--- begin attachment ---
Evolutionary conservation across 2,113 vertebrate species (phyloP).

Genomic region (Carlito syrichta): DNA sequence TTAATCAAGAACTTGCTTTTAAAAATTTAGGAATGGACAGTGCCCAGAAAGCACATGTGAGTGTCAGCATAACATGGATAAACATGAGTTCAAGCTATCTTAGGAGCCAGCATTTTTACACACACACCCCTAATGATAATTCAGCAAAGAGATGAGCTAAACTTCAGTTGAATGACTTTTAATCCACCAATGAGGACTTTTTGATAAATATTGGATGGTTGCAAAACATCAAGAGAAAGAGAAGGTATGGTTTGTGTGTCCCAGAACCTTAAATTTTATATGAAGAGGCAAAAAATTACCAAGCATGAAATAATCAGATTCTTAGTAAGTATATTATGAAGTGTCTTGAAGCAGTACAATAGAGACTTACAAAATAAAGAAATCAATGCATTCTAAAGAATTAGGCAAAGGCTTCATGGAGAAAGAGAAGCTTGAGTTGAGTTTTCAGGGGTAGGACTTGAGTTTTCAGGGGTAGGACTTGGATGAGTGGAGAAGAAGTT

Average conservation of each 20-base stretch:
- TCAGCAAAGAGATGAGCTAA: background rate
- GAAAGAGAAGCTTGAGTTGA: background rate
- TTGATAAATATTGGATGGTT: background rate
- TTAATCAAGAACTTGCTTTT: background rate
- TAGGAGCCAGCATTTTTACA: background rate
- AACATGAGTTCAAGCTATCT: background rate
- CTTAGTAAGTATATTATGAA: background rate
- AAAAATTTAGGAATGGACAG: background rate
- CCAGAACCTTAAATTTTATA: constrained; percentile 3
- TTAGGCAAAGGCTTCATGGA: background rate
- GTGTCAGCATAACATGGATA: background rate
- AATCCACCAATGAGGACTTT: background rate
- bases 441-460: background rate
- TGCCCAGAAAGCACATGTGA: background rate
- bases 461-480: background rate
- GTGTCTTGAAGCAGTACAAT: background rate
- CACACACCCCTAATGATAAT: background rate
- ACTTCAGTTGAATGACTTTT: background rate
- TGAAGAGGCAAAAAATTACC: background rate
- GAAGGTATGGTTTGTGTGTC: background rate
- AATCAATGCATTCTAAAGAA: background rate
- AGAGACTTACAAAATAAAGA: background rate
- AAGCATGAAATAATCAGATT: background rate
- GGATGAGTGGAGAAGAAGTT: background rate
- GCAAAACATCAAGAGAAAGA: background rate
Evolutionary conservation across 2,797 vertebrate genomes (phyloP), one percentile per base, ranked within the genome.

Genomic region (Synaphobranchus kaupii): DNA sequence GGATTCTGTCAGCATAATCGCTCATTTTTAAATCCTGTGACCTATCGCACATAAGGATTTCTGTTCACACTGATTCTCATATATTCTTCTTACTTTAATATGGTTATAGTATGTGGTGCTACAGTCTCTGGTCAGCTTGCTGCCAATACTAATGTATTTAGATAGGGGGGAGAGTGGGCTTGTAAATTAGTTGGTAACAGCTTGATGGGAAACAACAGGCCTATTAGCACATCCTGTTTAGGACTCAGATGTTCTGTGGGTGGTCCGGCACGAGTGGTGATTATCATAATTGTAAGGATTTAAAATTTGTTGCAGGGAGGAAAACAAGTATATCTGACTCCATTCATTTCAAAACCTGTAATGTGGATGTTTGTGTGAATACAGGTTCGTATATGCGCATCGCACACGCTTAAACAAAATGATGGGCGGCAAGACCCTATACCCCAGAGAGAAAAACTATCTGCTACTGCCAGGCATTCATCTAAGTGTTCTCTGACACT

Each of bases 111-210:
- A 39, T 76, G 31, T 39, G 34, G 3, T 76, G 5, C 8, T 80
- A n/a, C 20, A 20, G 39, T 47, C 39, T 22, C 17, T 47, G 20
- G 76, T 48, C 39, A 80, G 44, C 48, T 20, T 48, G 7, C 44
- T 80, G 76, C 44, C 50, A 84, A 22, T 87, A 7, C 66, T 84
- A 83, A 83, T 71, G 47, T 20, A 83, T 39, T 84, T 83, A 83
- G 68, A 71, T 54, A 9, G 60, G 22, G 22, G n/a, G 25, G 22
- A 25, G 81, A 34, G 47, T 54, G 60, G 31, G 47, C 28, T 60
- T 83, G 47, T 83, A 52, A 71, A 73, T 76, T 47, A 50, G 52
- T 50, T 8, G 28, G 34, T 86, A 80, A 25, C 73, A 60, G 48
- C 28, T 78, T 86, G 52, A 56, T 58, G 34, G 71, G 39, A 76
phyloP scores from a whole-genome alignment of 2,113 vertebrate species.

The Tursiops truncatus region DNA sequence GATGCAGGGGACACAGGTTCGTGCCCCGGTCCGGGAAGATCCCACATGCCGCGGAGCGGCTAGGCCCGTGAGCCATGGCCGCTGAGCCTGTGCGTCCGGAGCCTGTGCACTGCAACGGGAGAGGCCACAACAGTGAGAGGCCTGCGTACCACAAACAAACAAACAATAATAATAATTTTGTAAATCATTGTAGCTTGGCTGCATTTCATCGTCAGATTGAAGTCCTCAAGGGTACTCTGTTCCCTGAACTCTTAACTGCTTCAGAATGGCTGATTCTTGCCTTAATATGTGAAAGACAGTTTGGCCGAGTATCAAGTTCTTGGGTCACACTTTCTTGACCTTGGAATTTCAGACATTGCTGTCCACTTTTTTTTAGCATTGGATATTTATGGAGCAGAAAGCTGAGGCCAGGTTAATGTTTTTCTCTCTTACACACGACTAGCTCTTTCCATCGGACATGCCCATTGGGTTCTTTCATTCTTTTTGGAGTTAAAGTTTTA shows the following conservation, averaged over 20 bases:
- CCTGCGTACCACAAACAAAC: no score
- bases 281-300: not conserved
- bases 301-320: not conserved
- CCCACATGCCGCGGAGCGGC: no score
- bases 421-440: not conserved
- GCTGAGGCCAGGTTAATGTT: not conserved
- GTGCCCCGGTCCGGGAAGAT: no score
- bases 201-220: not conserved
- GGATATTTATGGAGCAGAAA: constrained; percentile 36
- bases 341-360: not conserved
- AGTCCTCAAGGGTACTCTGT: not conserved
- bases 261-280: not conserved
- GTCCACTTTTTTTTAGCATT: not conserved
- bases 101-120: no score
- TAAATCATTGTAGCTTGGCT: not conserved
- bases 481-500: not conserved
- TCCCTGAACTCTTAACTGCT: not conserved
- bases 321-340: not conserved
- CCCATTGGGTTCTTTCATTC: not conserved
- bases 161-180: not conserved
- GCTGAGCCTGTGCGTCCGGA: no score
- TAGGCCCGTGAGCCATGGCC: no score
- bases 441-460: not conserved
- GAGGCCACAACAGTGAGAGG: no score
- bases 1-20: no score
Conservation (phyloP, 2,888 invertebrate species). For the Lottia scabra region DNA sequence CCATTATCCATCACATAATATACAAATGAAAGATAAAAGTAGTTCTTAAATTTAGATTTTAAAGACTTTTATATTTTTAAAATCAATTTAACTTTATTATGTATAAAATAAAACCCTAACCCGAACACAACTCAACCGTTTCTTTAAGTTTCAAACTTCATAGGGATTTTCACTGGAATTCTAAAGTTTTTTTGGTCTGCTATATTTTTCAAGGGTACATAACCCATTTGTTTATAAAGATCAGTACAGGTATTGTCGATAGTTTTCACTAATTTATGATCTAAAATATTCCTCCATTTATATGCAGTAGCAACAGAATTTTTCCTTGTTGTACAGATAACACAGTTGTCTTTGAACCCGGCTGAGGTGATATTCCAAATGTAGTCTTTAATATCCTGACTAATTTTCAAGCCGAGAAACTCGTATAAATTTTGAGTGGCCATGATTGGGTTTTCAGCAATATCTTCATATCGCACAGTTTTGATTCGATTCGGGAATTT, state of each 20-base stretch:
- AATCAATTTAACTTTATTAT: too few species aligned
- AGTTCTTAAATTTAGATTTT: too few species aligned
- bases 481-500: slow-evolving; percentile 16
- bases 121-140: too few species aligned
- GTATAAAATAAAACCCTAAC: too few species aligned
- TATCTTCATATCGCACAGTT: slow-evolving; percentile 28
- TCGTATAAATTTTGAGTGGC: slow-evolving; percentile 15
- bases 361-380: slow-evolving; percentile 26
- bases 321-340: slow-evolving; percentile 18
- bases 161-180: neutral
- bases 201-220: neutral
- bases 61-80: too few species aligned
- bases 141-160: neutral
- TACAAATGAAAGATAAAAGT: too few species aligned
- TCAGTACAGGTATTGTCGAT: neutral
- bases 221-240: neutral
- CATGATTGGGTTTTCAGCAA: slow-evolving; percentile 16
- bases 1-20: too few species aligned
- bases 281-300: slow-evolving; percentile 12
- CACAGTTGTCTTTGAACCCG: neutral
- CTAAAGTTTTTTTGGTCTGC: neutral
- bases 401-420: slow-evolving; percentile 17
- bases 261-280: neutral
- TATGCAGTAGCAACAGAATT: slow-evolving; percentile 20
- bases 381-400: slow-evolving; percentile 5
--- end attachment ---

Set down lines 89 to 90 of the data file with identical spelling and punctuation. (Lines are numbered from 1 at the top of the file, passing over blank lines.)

- CACAGTTGTCTTTGAACCCG: neutral
- CTAAAGTTTTTTTGGTCTGC: neutral